REVIEW: Virgil And The Accelerators – Army Of Three


Brit blues trio ready their troops for album number two

What is it about Blues that makes stars of the so very young? Joe Bonamassa has seemingly released about 50 albums and he’s not yet 40, Ryan McGarvey has won umpteen awards in Canada and he is still in his mid twenties, while over here we have our own crop. Oli Brown for example, and The Mentulls to name just two, are putting out great records before they can shave it seems.

In the UK though, they all have to catch up with Virgil And The Accelerators. The phrase “hotly tipped” doesn’t even come close to the raptures these boys have had critics in since they stuck out debut record “The Radium” three years back. A Classic Rock album of the year, it was followed up in 2013 by Virgil McMahon (his brother Gabriel on drums, and Jack Alexander Timmins on bass complete the trio) winning guitarist of the year at the European Blues Awards.

It’s with quite a weight of expectation then, that the guys are ready with album number two. Originally supposed to be out in May, it was held up when Producer Chris Tsangarides (Thin Lizzy, Black Crowes) became ill.

Given this, and the rather lengthy delay between albums one and two, you can perhaps forgive an element of confusion and “….Three” begins with the line: “I’ve been wandering around lost in a haze, for weeks and for months of never ending hours and days.”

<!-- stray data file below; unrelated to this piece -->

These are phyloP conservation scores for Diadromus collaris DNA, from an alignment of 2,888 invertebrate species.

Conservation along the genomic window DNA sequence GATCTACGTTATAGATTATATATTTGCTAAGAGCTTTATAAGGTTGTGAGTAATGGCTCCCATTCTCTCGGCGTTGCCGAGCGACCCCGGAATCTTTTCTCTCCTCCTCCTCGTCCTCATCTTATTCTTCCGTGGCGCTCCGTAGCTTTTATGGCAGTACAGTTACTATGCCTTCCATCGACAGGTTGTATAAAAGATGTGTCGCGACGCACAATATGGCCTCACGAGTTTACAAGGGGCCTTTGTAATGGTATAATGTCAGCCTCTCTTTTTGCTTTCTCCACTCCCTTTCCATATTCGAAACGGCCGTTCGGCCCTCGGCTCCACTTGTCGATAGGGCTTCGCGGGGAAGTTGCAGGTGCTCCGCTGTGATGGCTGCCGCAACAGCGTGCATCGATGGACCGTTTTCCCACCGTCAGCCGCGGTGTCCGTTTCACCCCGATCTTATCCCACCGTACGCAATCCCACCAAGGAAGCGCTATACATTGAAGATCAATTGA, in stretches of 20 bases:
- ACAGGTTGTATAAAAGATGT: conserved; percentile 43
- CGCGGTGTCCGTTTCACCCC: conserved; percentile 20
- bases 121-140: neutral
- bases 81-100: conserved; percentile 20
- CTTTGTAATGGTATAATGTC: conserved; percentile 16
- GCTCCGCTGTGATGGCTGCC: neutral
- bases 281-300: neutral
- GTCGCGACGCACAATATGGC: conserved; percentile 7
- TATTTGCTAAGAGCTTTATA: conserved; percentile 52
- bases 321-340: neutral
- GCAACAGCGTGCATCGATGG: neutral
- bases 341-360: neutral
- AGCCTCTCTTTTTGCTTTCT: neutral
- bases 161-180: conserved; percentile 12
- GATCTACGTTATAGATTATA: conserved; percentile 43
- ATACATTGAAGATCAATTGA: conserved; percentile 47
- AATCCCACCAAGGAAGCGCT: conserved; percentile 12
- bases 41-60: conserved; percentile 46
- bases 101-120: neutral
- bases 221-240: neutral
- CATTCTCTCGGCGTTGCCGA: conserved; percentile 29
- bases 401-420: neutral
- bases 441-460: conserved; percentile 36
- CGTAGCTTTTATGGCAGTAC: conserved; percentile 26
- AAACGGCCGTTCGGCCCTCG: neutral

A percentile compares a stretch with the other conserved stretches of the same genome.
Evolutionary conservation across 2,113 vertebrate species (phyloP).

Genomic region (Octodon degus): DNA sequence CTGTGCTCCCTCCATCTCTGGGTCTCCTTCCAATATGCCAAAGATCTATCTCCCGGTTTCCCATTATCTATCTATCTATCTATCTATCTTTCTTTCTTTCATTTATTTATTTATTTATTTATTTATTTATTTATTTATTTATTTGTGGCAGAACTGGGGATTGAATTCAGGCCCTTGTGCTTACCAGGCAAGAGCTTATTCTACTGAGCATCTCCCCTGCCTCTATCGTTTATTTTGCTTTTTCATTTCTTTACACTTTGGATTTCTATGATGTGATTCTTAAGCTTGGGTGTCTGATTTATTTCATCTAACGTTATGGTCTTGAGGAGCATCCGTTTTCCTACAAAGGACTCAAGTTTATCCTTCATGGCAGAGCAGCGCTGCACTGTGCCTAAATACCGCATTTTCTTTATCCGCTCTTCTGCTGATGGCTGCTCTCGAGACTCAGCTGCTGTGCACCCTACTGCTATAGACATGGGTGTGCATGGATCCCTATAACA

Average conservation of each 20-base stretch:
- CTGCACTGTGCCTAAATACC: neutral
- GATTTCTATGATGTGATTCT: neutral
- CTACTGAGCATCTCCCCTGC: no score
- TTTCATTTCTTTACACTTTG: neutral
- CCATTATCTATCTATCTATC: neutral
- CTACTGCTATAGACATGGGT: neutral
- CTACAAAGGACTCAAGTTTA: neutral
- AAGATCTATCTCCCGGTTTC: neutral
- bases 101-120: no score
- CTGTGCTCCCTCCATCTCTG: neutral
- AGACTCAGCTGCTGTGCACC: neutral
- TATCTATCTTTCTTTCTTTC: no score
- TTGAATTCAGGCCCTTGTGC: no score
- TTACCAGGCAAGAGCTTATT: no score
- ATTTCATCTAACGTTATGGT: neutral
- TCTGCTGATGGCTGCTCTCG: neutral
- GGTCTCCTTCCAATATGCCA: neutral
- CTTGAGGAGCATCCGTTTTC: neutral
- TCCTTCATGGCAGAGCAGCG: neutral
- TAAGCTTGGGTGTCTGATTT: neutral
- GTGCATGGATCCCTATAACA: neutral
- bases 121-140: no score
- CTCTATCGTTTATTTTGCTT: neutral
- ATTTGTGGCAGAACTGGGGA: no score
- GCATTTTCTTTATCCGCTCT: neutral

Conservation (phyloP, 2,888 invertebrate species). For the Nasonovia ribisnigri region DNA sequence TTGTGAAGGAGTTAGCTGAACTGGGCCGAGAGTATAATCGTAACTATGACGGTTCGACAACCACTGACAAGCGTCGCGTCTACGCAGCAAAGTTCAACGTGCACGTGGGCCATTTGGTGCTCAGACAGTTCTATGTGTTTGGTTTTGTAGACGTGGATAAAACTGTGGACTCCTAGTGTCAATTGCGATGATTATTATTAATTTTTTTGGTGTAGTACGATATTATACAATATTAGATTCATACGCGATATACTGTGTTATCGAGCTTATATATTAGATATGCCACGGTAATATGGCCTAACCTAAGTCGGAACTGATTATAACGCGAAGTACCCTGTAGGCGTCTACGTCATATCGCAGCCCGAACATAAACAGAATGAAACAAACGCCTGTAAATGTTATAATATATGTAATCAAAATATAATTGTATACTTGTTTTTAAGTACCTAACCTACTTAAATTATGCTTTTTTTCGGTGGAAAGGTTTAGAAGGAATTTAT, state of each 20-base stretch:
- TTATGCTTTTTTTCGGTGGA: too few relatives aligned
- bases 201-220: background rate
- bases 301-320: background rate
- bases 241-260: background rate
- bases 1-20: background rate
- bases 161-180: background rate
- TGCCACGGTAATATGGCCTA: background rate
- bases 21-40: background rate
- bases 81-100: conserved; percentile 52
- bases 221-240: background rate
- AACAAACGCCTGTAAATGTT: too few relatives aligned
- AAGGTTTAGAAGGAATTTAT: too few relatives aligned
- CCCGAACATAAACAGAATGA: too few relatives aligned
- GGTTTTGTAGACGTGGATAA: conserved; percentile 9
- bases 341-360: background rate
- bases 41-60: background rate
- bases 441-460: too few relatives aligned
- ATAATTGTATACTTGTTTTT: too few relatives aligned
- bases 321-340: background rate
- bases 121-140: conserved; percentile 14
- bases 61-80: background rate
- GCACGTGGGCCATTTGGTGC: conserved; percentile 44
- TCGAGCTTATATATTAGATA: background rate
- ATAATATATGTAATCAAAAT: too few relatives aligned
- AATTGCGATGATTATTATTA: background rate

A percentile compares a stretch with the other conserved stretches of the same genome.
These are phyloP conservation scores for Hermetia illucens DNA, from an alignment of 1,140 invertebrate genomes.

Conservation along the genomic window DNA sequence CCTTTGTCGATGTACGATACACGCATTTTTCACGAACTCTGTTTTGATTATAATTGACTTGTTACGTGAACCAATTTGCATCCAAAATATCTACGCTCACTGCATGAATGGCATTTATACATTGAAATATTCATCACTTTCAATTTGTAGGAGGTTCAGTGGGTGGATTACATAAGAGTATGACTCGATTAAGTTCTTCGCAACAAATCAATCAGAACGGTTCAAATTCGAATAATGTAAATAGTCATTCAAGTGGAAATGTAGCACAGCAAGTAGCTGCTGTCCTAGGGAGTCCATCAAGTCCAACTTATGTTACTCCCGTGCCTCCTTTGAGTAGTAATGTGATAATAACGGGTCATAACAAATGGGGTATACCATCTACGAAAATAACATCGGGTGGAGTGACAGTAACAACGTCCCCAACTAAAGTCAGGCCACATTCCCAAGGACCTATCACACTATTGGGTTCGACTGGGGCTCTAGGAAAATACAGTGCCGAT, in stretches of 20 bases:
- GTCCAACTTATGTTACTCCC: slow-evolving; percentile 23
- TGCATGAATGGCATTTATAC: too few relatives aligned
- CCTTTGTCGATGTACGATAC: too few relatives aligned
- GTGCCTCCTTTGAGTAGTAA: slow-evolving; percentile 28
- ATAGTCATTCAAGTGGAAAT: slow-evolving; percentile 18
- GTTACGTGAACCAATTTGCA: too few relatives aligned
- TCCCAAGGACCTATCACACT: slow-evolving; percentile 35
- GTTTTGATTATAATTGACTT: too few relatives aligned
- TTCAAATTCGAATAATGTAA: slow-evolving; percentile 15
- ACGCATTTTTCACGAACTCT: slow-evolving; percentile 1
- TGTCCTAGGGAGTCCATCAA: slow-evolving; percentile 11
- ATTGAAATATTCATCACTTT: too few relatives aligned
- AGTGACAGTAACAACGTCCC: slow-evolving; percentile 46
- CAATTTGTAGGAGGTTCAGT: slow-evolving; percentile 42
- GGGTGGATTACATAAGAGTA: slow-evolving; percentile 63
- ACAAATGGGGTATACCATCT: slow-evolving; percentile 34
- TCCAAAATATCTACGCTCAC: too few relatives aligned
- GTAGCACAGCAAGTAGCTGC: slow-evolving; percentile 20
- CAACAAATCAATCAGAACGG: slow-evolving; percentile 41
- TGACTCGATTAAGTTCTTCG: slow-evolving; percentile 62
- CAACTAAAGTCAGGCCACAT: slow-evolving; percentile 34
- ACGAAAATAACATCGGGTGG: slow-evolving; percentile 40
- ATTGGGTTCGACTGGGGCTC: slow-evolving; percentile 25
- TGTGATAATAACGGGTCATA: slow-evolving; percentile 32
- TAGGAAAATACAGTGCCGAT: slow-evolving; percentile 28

The track that follows “Take Me Higher” however shows that sentiment to be just lyrical license, because it is a strident, confident statement, and one of a band that is mature far beyond their years.

VATA have stated that on this record they wanted production values and growth, and boy have they got them. “Blow To Head” takes the blues troubadour as a travelling force story and gives it a huge riff, while “All Night Long” which is the first video from the record, adds a real dirty boogie feel, but in an apparent nod to their youth the band are “in over their head” as the heroine of the song has her way with them.

The playing here is incredible – and anyone who has seen VATA live knows this is no fluke – but the songs are what counts, “Love Aggression” for example seems tailor made for US radio airplay and you can imagine it being played on great long trips to the horizon. “Through The Night” is an epic, slow burner and “Free” might be a simple tale of boy-falls-in-love-with-girl-who-doesn’t-love-him-back, but here, as the bookend of the album it is so much more than that, it’s laid back bluesy class would be worthy of Clapton, it is quite superb.

You hesitate to wonder how good this young band from Worcester, England could be. Two albums in you also don’t want to say that this is their defining moment, but it feels like they are getting there. It is certainly the sound of a trio finding their feet in quite stunning fashion.

Whilst there is no need for anyone to surrender as there is so much good blues about right now, this particular Army Of Three seems to be inexorably to be on the march.

Rating 9/10

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